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Monday, September 16, 2019

Third Circuit Appeals Court cites "gist of the action" doctrine in barring case's tort claims

By Nicholas Malfitano | Dec 31, 2015

U.S. Court of Appeals for the Third Circuit

PHILADELPHIA – Per the U.S. Court of Appeals for the Third Circuit, a communications firm’s bid to overturn a trial court’s dismissal of fraud, misrepresentation and civil conspiracy claims against an employee group of its former client has failed.

Judges Julio M. Fuentes, Kent A. Jordan and Thomas I. Vanaskie opted to uphold the earlier dismissal from the U.S. District Court for the Eastern District of Pennsylvania, in a Dec. 8 decision Jordan authored.

The suit says KBZ Communications, a Doylestown-based firm that sells video conferencing equipment, contracted with CBE Technologies for the latter to purchase its products in April 2008. Though KBZ delivered the goods as promised, it alleges CBE failed to pay for them and for the time period spanning September 2012 to February 2013 alone, racked up a bill of $996,103.67.

Subsequently, KBZ filed suit in April 2013, alleging contract and unjust enrichment claims against CBE alone; claims for fraud and misrepresentation against both CBE and employees/individual defendants John Mann, Brenda Barrowclough, Thomas A. Waldman, Diane Stemm, David Rembus, George Mellor and various John Doe members of the company; and a lone claim for civil conspiracy against these same individual defendants.

KBZ claimed the CBE employees named in the suit conspired to misrepresent the company’s solvency and allow for the continued sale of goods and services; in effect, working towards a breach of contract between KBZ and CBE. In its complaint, KBZ desired the district court to “pierce the corporate veil and hold the individual defendants personally liable in this action.”

CBE motioned to dismiss the fraud and negligent misrepresentation claims against it, and the individual defendants moved to dismiss all claims against them personally – arguing they were barred by the “gist of the action” doctrine, which generally “precludes plaintiffs from re-casting ordinary breach of contract claims into tort claims.”

The district court dismissed the civil conspiracy count because it decided the remaining claims for breach of contract and unjust enrichment could not support a cause of action for conspiracy against the individual defendants.

Thus, the individual defendants of Mann, Barrowclough, Waldman and Stemm were also dismissed from the suit. Eventually, KBZ accepted a settlement offer from CBE in the contested amount of $996,103.67 for the remaining counts, but still elected to appeal the dismissal of the individual defendants.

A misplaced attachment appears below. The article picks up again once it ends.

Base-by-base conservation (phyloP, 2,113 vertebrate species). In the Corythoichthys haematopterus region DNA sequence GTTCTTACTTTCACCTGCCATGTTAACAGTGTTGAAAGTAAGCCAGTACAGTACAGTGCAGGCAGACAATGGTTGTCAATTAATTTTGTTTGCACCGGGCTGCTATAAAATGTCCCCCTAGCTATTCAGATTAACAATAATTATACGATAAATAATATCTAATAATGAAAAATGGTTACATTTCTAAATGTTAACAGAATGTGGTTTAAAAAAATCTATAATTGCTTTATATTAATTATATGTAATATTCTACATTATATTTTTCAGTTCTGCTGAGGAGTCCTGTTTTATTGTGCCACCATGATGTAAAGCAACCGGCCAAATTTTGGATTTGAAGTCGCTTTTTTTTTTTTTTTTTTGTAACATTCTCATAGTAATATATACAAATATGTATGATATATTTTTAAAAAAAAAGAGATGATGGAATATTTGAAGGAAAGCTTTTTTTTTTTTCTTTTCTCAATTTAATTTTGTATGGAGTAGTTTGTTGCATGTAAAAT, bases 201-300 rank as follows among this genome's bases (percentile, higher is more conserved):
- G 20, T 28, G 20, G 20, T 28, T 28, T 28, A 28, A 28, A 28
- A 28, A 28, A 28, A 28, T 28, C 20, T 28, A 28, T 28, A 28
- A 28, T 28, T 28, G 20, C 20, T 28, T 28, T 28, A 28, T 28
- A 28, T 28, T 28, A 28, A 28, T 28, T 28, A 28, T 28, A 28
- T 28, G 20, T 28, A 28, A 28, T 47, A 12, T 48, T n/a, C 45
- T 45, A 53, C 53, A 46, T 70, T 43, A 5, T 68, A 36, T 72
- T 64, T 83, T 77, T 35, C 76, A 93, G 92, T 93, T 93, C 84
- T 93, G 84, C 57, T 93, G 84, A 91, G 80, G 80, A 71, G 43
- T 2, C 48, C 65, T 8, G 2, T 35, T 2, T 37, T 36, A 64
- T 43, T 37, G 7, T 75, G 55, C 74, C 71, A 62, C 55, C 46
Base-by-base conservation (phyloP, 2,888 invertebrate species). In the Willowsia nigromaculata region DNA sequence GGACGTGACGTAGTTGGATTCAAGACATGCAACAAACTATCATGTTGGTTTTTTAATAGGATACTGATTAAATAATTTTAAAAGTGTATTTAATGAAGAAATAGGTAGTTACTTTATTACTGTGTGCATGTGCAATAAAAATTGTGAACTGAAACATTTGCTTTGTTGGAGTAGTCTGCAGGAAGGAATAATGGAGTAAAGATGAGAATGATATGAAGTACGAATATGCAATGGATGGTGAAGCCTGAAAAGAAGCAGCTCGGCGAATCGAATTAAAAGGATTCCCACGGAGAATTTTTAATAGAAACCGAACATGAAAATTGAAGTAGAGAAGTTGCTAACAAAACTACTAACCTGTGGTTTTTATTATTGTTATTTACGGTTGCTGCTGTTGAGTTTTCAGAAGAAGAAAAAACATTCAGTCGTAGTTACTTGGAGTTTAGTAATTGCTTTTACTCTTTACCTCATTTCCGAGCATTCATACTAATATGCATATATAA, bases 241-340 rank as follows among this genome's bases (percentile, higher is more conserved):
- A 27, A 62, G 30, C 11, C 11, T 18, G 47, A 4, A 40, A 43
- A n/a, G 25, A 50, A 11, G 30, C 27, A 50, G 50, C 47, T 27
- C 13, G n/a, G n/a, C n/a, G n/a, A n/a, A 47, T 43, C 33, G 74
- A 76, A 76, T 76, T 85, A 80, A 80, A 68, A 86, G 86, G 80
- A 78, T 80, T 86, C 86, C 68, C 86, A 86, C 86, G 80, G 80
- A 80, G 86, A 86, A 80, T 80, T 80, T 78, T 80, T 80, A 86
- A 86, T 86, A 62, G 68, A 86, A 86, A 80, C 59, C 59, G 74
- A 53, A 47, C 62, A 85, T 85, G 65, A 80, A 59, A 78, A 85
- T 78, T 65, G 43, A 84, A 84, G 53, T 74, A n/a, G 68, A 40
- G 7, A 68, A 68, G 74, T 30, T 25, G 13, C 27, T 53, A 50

However, the Third Circuit concurred with the trial court on the issue of the “gist of the action” doctrine, feeling KBZ improperly used its contract with CBE as the basis for its tort claims aimed at the individual defendants.

“KBZ’s tort claims against the individual defendants are prohibited by the ‘gist of the action’ doctrine, as they arise solely from the alleged underlying breach of contract. There is no broader social duty that CBE or the Individual Defendants owed to KBZ that they supposedly violated. Instead, CBE entered into a contract and failed to fulfill its end of the deal,” Jordan said.

“Essentially, KBZ is alleging that the formation of the contract was, itself, the original problem insofar as it represented a promise of payment that has not been fulfilled, and any subsequent ‘lies; were mere reiterations of the promise that the contract created.”

The Third Circuit upheld the trial court’s ruling as it relates to the dismissal of the individual defendants and the tort claims originally filed against them.

“KBZ has not…identified a single action by any of the individual defendants that induced them – fraudulently or otherwise – to enter into the dealer agreement. Accordingly, the ‘gist of the action’ doctrine was properly applied by the District Court,” Jordan added.

The plaintiffs are represented by Michael J. Torchia, Alfredo M. Sergio and Stephen C. Goldblum of Semanoff Ormsby Greenberg & Torchia, in Huntingdon Valley.

The defendants are represented by Julie D. Goldstein and Michael Eidel of Fox Rothschild, in Warrington.

U.S. Court of Appeals for the Third Circuit case 14-3526

U.S. District Court for the Eastern District of Pennsylvania case 2:13-cv-02011

From the Pennsylvania Record: Reach Courts Reporter Nicholas Malfitano at

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